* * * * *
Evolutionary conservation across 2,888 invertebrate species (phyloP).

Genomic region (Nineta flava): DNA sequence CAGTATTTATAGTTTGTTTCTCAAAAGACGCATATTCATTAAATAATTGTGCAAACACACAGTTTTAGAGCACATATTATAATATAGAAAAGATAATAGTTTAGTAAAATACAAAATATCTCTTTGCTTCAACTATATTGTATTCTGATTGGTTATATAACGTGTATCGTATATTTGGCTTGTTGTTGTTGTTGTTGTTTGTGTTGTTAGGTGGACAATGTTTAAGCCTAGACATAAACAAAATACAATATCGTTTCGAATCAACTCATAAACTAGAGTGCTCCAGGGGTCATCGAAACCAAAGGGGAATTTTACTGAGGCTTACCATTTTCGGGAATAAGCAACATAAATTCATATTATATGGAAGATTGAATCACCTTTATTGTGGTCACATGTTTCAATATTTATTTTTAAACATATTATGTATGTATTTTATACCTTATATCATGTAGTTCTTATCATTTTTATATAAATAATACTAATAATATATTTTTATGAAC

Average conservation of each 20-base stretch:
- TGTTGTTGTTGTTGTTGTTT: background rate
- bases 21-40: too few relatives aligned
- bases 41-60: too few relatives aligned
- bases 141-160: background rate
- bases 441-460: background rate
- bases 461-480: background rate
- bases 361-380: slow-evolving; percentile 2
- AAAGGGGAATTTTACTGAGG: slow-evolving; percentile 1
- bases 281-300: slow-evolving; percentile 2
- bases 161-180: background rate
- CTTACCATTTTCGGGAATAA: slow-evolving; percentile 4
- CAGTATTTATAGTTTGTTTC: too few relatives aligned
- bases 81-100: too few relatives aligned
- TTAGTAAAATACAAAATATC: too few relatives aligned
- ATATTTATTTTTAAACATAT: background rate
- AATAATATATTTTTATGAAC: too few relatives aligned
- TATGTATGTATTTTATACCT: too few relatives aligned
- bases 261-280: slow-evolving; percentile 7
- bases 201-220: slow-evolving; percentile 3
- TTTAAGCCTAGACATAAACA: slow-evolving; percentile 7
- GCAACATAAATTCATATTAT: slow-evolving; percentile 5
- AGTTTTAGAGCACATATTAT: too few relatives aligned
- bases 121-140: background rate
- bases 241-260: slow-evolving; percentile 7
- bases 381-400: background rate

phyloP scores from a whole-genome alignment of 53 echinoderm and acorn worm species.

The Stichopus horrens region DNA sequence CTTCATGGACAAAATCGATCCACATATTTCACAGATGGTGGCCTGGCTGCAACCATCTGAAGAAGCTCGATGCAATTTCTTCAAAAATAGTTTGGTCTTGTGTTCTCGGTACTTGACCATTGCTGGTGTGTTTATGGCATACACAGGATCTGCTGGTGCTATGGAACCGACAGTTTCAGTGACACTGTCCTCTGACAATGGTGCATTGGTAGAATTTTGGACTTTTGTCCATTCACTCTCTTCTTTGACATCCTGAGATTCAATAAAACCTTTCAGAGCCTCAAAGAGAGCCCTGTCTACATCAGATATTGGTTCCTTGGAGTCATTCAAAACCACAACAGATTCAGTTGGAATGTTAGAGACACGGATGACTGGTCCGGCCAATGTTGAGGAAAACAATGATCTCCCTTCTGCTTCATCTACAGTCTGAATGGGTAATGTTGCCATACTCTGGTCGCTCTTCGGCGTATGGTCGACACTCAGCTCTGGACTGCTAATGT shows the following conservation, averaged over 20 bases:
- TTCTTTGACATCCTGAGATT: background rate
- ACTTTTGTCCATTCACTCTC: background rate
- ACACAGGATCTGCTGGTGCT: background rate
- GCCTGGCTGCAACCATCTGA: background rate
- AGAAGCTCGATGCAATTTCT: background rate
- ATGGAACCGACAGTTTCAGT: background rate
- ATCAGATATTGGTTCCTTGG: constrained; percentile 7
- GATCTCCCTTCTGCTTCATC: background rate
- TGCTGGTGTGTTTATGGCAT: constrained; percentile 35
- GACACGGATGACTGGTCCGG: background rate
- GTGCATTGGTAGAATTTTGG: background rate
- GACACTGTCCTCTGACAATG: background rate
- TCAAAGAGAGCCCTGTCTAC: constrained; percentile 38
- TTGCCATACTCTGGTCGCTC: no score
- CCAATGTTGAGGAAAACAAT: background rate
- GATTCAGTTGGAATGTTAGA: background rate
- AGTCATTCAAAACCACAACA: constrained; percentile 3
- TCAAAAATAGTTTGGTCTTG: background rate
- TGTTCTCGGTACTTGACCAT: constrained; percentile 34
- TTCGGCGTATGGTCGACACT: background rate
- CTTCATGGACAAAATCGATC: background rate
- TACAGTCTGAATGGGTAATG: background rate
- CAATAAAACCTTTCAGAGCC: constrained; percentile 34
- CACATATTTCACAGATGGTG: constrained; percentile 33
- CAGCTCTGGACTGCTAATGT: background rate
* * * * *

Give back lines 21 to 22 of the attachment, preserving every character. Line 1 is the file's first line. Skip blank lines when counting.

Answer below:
- bases 261-280: slow-evolving; percentile 7
- bases 201-220: slow-evolving; percentile 3